The Church of Scientology relies heavily on First Amendment religious freedoms to shield itself from scrutiny in this country, but it is awfully quick to suppress freedom of speech that enjoys the same constitutional protections. The same church that raises the specter of Nazi oppression whenever it faces inquiry from German and French officials, expects its former, hardworking employees in the United States to sign away their free speech rights for as little as $500 in severance. The First Amendment is not a buffet where some rights are recognized and other inconvenient ones are ignored.
The hypocrisy is clear in the church's latest retaliation against a former employee who dared to speak out even as she attempted to provoke reforms from within. Debbie Cook, the church's former longtime leader in Clearwater, is now facing a lawsuit in Texas for allegedly violating her 2007 severance agreement. On New Year's Eve, her letter urging Scientologists to work internally to reform the church's aggressive fundraising tactics and other practices reached thousands of church members via email and became widely publicized, including in the Tampa Bay Times.
But Cook and her husband, in order to receive $50,000 each in severance, had signed a nondisclosure clause — apparently a standard operating procedure for the church. Cook had been a Sea Org employee for 29 years, 17 of which were as the top Clearwater official where she presided over an operation that brought in more than $100 million annually for the organization. Several former church members told the Tampa Bay Times' Joe Childs and Thomas C. Tobin that severances of $500 to $5,000 were more common but also frequently required nondisclosure agreements.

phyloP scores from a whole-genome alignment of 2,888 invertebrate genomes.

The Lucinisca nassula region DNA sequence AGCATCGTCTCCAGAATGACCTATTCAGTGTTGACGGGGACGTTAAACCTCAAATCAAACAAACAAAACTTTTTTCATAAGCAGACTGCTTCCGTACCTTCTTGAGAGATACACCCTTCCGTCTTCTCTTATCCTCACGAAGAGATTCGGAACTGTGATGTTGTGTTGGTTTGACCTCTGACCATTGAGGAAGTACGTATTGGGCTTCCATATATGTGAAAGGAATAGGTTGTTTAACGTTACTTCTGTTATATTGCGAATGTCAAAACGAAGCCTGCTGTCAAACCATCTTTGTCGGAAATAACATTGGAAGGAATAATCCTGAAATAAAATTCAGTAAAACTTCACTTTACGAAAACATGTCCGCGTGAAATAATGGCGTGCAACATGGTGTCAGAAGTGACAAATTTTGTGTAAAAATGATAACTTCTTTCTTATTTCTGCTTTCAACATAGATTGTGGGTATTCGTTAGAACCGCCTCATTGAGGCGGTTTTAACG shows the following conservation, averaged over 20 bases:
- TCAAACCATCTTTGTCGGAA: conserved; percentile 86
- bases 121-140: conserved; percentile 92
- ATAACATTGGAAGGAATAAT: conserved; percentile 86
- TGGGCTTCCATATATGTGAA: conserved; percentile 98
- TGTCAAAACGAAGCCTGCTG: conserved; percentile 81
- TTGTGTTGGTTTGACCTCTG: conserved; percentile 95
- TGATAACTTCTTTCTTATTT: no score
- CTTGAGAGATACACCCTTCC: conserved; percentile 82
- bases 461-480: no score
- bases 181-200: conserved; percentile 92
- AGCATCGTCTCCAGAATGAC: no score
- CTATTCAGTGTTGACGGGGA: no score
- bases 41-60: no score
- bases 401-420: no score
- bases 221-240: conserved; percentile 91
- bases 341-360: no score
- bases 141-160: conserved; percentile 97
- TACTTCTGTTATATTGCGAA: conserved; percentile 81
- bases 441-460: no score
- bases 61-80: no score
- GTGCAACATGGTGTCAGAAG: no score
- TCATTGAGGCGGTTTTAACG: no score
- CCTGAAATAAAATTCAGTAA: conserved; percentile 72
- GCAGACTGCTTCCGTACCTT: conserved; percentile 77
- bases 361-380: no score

Previous Times stories have detailed how Sea Org members have extraordinary work schedules for little pay and how the church's fundraising tactics have included encouraging church members to borrow thousands of dollars, hit the limit on their credit cards and mortgage their homes to pay for church texts or courses. Yet First Amendment religious protections have blocked serious, formal scrutiny. Just two years ago, the church escaped allegations it violated labor laws and engaged in human trafficking and forced abortions when a federal judge dismissed two lawsuits by former Sea Org workers, saying the suits would violate the First Amendment's guarantee of free exercise of religion. And the church also benefits from tax-exempt status, another manifestation of the First Amendment's religious protection.
The lengths the church goes to protect its secrecy is remarkable. Cook and her husband had an additional clause in their agreement with the church that they could be liable for at least $100,000 for each disparaging Internet posting, television broadcast or newspaper article. If this case moves forward, the judge should ensure that all depositions, court filings and court hearings are public. The public should be able to observe how the Church of Scientology seeks to wrap itself in First Amendment protections to avoid scrutiny and strip those protections from members of the church who were seeking to reform it.